Film / News

Henleaze pensioner heist comedy unleashed

By robin askew, Wednesday Mar 23, 2016

If you were out and about in central Bristol a year ago, you probably saw a film crew beavering away around St. Nicholas Market and on Broad Street. (See our set report here.) You might even have spotted the likes of Bernard Hill, Virginia McKenna and Una Stubbs wandering around. Now locally made pensioner heist comedy Golden Years is being readied for a large, 108-screen nationwide release on April 29. We grabbed Henleaze’s greatest living film director, John Miller, for a chinwag about curious coincidences, shooting in Bristol, working with a senior cast, saving his local bowls club, the challenge of securing distribution and why Bernard Hill wants to move to the city.

Director John Miller on set with Bernard Hill

You said you started writing the film five years ago. Since then we’ve had the Hatton Garden raid and the death of David Bowie. Now you’re releasing a film about a bunch of pensioner bank robbers entitled Golden Years. There’s something rather uncanny about your timing.

I know. It’s bizarre. In fact, the idea came to me about ten years ago and I started writing it about seven years ago with Nick Knowles [the TV presenter he first met when they worked on DIY SOS together]. Obviously, it takes a long time to get funding and get all the cast together. But yes, it’s bizarre. With the whole Hatton Garden thing, I think people think we’ve written it since then. It came from a very simple idea, which was a fascination with mobility scooters and one of those being a getaway vehicle.

I can tell you live in Henleaze.

Yeah, you can, can’t you? It was all around me. I was sitting in a café in Henleaze thinking, where do I set this? And I thought, there’s the gang over there having breakfast. It is that kind of place. So the idea grew from there. And of course everything that’s happened recently is quite bizarre. The fact that the Hatton Garden robbers were just so bad at it, a bit like our characters are, but somehow got away with it because you’d never suspect a group of over-70s. That was their biggest disguise. Then, of course, David Bowie dying. We’d been talking to his people a little while before. In fact, the film used to be called Gran Theft Ortho.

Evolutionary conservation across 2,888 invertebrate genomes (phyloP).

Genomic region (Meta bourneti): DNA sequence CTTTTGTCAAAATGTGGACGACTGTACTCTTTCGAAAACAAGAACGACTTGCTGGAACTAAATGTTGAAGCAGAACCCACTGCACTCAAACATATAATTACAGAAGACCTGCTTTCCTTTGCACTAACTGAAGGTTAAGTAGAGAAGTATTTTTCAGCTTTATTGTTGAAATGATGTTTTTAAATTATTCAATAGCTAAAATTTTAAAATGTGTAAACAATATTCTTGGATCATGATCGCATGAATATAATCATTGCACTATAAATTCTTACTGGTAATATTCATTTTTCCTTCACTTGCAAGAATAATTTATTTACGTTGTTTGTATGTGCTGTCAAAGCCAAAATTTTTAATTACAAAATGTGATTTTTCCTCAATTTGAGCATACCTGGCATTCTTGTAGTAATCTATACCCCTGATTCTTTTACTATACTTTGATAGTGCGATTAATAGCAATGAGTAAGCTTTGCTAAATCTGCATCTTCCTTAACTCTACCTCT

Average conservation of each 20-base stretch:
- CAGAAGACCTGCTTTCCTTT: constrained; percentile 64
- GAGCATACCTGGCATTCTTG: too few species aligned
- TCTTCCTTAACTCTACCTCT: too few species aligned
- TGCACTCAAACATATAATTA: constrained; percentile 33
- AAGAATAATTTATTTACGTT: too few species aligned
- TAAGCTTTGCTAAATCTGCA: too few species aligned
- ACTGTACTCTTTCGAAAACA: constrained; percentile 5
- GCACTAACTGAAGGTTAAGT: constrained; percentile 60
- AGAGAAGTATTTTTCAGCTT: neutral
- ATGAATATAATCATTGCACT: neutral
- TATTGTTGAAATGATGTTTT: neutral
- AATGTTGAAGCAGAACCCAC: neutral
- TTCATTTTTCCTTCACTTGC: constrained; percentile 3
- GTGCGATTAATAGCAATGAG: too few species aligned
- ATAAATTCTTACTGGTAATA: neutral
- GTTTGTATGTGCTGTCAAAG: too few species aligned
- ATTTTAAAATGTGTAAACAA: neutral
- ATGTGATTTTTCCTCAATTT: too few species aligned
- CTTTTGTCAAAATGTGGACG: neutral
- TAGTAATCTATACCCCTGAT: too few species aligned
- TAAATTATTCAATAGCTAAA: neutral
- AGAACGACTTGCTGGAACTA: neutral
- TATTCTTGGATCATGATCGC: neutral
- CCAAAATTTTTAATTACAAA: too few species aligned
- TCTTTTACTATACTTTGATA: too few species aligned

That would have been a great title.

Yeah, but the Americans didn’t get it. People of a certain age didn’t get it. Of course, we’re playing on the whole Grand Theft Auto game, but we had to keep explaining it.

That’s a little like Aardman’s experience with the Wallace and Gromit movie. Nick Park wanted to call it The Great Vegetable Plot but the American market researchers wouldn’t have it because vegetables “play negatively to children”.

Ha ha. Yeah, so we changed it. I was sitting in my sister’s car one day and she was playing Golden Years by David Bowie. And I thought, that’s perfect. It just fits with the whole idea. We’re very lucky that we got permission to use the track.

That’s not Bowie’s version on the soundtrack though, is it?

No. A mate of mine is Mark Shaw from Then Jericho, the ’80s band. He said he’d love to do a cover. So we thought maybe that’s how we can get David interested. We could have used the original, but it was much more expensive and the budget wasn’t huge. But as you say, everything else seems to be playing into our hands at the moment. When we arrived in Cannes last year, the jewellery store next to the Carlton had been robbed by a gang wearing old people masks. Everybody thought it was some kind of publicity stunt.

Does it worry you at all that your film might also inspire a spate of codger heists?